Currently recommended glycaemic treatment targets for the management of GDM differ across countries and professional associations. In the United States, the American Diabetes Association recommends fasting plasma glucose < 95 mg/dL (< 5.3 mmol/L); 1-h postprandial < 140 mg/dL (< 7.8 mmol/L); and 2-h postprandial < 120 mg/dL (< 6.7 mmol/L) [39], the National Institute for Health and Care Excellence (NICE) in the United Kingdom recommends a fasting plasma glucose < 5.3 mmol/L (< 95 mg/dL); 1 h postprandial < 7.8 mmol/L (< 140 mg/dL); and 2-h postprandial < 6.4 mmol/L (< 126 mg/dl) [40], and the World Health Organization a fasting plasma glucose ≤ 7.0 mmol/L (≤ 126 mg/dl); and 2-h postprandial ≤ 9.0 mmol/L (≤ 160 mg/dl) [41]. Most of these recommendations are not based on evidence from clinical trials but rather guideline panel consensus, with the relevant Cochrane systematic review reporting insufficient evidence on optimal glycemic targets to minimise adverse maternal and fetal health outcomes [42].

Studies assessing the association between glycaemic control and mental well-being in the general diabetes population have produced varying results. While some studies have showed good mental well-being is associated with intense glycaemic control [17, 43, 44], a few studies have reported the inverse (i.e., better mental well-being in women with poor glycaemic control) [45,46,47]. One of the reasons suggested for the latter finding is that more intense glycaemic control may require adherence to strict treatment practices, including dietary changes and addition of medication, which may cause anxiety and depression leading to lower mental well-being.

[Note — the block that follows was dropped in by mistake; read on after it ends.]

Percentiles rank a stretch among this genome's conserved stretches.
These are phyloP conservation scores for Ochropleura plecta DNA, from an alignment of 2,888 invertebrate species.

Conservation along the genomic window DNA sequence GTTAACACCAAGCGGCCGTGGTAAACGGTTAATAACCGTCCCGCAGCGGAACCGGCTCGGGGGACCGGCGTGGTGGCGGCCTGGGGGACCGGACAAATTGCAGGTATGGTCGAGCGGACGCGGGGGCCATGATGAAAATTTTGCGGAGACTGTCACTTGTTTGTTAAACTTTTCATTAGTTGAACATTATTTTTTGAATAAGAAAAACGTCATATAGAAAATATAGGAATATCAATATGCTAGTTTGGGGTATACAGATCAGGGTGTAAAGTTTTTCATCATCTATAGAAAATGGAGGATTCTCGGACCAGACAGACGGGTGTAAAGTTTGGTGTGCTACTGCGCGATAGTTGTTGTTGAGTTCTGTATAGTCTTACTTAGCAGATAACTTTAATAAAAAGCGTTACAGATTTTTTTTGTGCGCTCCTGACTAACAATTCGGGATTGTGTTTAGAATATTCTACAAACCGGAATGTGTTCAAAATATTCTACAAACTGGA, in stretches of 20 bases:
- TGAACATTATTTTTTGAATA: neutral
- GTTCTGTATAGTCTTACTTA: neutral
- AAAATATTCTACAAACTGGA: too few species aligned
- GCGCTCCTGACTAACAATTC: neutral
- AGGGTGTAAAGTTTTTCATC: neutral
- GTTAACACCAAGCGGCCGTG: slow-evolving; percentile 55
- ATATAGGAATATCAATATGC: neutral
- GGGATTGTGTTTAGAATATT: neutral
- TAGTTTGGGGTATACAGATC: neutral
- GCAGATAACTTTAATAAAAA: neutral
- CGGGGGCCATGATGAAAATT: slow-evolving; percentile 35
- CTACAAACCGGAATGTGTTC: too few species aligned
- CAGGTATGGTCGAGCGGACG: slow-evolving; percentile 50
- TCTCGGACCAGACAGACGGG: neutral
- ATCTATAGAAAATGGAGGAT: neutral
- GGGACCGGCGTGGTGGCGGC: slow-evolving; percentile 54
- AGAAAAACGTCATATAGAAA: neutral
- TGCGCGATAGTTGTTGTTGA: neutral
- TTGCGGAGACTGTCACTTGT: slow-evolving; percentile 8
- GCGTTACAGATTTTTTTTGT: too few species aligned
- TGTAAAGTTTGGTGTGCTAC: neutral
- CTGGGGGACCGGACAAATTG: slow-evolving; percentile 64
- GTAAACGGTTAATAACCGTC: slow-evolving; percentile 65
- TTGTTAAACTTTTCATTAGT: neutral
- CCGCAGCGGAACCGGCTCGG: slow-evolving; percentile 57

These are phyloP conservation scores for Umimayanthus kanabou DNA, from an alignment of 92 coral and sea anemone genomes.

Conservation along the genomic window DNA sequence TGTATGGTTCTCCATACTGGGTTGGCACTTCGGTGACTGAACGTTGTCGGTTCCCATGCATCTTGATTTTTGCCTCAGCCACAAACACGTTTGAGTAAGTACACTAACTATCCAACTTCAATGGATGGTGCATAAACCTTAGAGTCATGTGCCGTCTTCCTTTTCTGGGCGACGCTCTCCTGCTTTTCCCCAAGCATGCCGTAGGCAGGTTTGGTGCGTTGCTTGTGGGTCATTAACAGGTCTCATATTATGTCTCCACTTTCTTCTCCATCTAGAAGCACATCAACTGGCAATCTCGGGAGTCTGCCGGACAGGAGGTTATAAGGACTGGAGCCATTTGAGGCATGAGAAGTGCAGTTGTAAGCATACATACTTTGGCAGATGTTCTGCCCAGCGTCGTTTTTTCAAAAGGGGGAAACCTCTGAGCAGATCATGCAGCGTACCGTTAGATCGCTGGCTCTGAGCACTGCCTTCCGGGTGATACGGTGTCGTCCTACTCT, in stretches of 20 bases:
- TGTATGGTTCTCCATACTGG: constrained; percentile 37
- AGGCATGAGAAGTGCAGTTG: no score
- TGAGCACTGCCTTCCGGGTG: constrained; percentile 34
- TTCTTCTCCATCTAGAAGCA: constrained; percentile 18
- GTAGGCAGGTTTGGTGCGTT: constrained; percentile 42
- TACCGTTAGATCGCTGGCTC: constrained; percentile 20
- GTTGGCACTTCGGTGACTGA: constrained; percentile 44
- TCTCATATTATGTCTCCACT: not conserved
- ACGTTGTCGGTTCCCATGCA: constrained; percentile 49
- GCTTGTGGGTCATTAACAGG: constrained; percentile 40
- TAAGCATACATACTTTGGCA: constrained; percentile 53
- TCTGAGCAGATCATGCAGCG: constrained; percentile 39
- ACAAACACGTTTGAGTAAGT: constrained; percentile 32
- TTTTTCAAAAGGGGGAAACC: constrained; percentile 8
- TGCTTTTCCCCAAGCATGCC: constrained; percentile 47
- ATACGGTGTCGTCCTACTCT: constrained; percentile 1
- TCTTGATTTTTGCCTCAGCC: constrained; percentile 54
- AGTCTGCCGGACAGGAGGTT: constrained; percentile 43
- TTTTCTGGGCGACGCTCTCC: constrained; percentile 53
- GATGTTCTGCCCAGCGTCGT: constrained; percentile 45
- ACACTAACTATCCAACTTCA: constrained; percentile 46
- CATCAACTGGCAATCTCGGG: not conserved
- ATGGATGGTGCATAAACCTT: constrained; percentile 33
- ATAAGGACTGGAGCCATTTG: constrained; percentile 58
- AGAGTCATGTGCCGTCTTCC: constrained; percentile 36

In women with GDM, evidence of a relationship between glycaemic control with psychological well-being is limited. In the TARGET Trial, women who were allocated to the tighter treatment target group had higher rates of use of pharmacological agents compared to those managed with the less-tight targets [23]. However, this does not seem to have resulted in poorer mental health outcomes. One cohort study of 68 women with GDM in the United States found no differences in psychological well-being between women who were diet-controlled compared with those who required insulin in addition to dietary therapy (intensive control) [48]. That study suggested that since blood glucose concentrations in women with GDM were less labile than in non-insulin dependent diabetics, the population amongst whom most studies have been conducted, this could explain the lack of association between mental health well-being and plasma glucose concentrations.

The improvement in maternal mental health outcomes found in the Australian Carbohydrate Intolerance Study in Pregnant Women (ACHOIS) trial has been suggested to represent the beneficial effect of increased care that women with GDM may receive when treatment is offered [49]. The lack of benefit or harm found in our study suggests additional care and monitoring generally associated with more intense management, as might be expected with tighter treatment targets, does not appear to either distress or reassure mothers.